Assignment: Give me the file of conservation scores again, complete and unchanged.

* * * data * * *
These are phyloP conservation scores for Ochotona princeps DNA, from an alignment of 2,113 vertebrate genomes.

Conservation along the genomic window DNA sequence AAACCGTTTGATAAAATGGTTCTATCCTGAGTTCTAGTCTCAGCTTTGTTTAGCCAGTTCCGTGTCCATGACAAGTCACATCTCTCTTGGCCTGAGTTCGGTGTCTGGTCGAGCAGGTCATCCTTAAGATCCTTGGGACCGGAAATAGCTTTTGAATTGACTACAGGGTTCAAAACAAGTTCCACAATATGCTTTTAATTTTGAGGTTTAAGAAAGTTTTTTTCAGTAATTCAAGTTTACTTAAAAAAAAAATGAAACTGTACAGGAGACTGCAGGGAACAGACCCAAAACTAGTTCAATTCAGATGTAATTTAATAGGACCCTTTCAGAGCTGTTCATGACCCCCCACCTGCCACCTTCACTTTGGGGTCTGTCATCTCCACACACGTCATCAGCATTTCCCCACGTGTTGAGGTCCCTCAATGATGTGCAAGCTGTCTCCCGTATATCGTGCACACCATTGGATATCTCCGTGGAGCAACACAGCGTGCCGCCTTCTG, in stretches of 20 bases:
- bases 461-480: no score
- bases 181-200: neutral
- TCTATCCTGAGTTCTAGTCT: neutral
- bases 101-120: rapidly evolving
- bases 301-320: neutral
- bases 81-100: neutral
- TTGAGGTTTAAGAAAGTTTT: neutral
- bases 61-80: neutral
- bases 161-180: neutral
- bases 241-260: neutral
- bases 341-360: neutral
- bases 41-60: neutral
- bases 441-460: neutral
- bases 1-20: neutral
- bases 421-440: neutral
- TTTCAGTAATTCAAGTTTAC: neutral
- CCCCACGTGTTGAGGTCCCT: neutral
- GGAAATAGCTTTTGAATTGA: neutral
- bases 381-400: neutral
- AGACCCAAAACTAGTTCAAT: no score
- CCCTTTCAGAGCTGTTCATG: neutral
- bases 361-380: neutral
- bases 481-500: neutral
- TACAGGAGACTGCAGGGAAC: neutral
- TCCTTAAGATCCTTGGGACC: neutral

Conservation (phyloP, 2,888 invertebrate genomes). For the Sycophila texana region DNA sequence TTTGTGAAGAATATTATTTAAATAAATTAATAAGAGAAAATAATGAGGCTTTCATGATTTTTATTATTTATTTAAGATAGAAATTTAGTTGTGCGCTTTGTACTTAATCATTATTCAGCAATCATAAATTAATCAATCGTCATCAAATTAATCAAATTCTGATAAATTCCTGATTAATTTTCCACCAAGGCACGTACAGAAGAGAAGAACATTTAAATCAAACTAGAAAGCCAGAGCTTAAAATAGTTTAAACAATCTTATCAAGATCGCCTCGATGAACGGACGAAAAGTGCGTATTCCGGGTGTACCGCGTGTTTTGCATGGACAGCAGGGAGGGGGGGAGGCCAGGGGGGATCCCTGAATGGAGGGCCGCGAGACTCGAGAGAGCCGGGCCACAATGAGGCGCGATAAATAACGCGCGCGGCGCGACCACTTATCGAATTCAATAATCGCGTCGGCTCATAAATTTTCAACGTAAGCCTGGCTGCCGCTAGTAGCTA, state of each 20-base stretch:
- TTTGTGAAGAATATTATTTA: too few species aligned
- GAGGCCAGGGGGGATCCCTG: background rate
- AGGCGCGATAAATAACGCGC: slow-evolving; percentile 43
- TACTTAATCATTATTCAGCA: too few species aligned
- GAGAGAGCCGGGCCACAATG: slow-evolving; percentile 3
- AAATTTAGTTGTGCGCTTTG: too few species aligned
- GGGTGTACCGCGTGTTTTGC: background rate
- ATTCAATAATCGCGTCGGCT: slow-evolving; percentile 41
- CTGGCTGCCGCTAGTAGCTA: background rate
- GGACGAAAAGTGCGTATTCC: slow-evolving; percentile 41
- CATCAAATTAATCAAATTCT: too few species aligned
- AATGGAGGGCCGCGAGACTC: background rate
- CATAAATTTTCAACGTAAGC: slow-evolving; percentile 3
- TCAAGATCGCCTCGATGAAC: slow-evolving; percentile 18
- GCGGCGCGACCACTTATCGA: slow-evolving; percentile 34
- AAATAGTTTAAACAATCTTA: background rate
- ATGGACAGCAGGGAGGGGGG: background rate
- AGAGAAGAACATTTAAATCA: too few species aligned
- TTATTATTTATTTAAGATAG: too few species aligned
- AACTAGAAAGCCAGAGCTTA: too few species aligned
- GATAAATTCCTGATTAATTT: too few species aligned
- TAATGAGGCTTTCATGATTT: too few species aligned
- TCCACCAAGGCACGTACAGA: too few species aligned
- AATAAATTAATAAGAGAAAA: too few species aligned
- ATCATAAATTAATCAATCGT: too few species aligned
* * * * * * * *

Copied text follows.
These are phyloP conservation scores for Ochotona princeps DNA, from an alignment of 2,113 vertebrate genomes.

Conservation along the genomic window DNA sequence AAACCGTTTGATAAAATGGTTCTATCCTGAGTTCTAGTCTCAGCTTTGTTTAGCCAGTTCCGTGTCCATGACAAGTCACATCTCTCTTGGCCTGAGTTCGGTGTCTGGTCGAGCAGGTCATCCTTAAGATCCTTGGGACCGGAAATAGCTTTTGAATTGACTACAGGGTTCAAAACAAGTTCCACAATATGCTTTTAATTTTGAGGTTTAAGAAAGTTTTTTTCAGTAATTCAAGTTTACTTAAAAAAAAAATGAAACTGTACAGGAGACTGCAGGGAACAGACCCAAAACTAGTTCAATTCAGATGTAATTTAATAGGACCCTTTCAGAGCTGTTCATGACCCCCCACCTGCCACCTTCACTTTGGGGTCTGTCATCTCCACACACGTCATCAGCATTTCCCCACGTGTTGAGGTCCCTCAATGATGTGCAAGCTGTCTCCCGTATATCGTGCACACCATTGGATATCTCCGTGGAGCAACACAGCGTGCCGCCTTCTG, in stretches of 20 bases:
- bases 461-480: no score
- bases 181-200: neutral
- TCTATCCTGAGTTCTAGTCT: neutral
- bases 101-120: rapidly evolving
- bases 301-320: neutral
- bases 81-100: neutral
- TTGAGGTTTAAGAAAGTTTT: neutral
- bases 61-80: neutral
- bases 161-180: neutral
- bases 241-260: neutral
- bases 341-360: neutral
- bases 41-60: neutral
- bases 441-460: neutral
- bases 1-20: neutral
- bases 421-440: neutral
- TTTCAGTAATTCAAGTTTAC: neutral
- CCCCACGTGTTGAGGTCCCT: neutral
- GGAAATAGCTTTTGAATTGA: neutral
- bases 381-400: neutral
- AGACCCAAAACTAGTTCAAT: no score
- CCCTTTCAGAGCTGTTCATG: neutral
- bases 361-380: neutral
- bases 481-500: neutral
- TACAGGAGACTGCAGGGAAC: neutral
- TCCTTAAGATCCTTGGGACC: neutral

Conservation (phyloP, 2,888 invertebrate genomes). For the Sycophila texana region DNA sequence TTTGTGAAGAATATTATTTAAATAAATTAATAAGAGAAAATAATGAGGCTTTCATGATTTTTATTATTTATTTAAGATAGAAATTTAGTTGTGCGCTTTGTACTTAATCATTATTCAGCAATCATAAATTAATCAATCGTCATCAAATTAATCAAATTCTGATAAATTCCTGATTAATTTTCCACCAAGGCACGTACAGAAGAGAAGAACATTTAAATCAAACTAGAAAGCCAGAGCTTAAAATAGTTTAAACAATCTTATCAAGATCGCCTCGATGAACGGACGAAAAGTGCGTATTCCGGGTGTACCGCGTGTTTTGCATGGACAGCAGGGAGGGGGGGAGGCCAGGGGGGATCCCTGAATGGAGGGCCGCGAGACTCGAGAGAGCCGGGCCACAATGAGGCGCGATAAATAACGCGCGCGGCGCGACCACTTATCGAATTCAATAATCGCGTCGGCTCATAAATTTTCAACGTAAGCCTGGCTGCCGCTAGTAGCTA, state of each 20-base stretch:
- TTTGTGAAGAATATTATTTA: too few species aligned
- GAGGCCAGGGGGGATCCCTG: background rate
- AGGCGCGATAAATAACGCGC: slow-evolving; percentile 43
- TACTTAATCATTATTCAGCA: too few species aligned
- GAGAGAGCCGGGCCACAATG: slow-evolving; percentile 3
- AAATTTAGTTGTGCGCTTTG: too few species aligned
- GGGTGTACCGCGTGTTTTGC: background rate
- ATTCAATAATCGCGTCGGCT: slow-evolving; percentile 41
- CTGGCTGCCGCTAGTAGCTA: background rate
- GGACGAAAAGTGCGTATTCC: slow-evolving; percentile 41
- CATCAAATTAATCAAATTCT: too few species aligned
- AATGGAGGGCCGCGAGACTC: background rate
- CATAAATTTTCAACGTAAGC: slow-evolving; percentile 3
- TCAAGATCGCCTCGATGAAC: slow-evolving; percentile 18
- GCGGCGCGACCACTTATCGA: slow-evolving; percentile 34
- AAATAGTTTAAACAATCTTA: background rate
- ATGGACAGCAGGGAGGGGGG: background rate
- AGAGAAGAACATTTAAATCA: too few species aligned
- TTATTATTTATTTAAGATAG: too few species aligned
- AACTAGAAAGCCAGAGCTTA: too few species aligned
- GATAAATTCCTGATTAATTT: too few species aligned
- TAATGAGGCTTTCATGATTT: too few species aligned
- TCCACCAAGGCACGTACAGA: too few species aligned
- AATAAATTAATAAGAGAAAA: too few species aligned
- ATCATAAATTAATCAATCGT: too few species aligned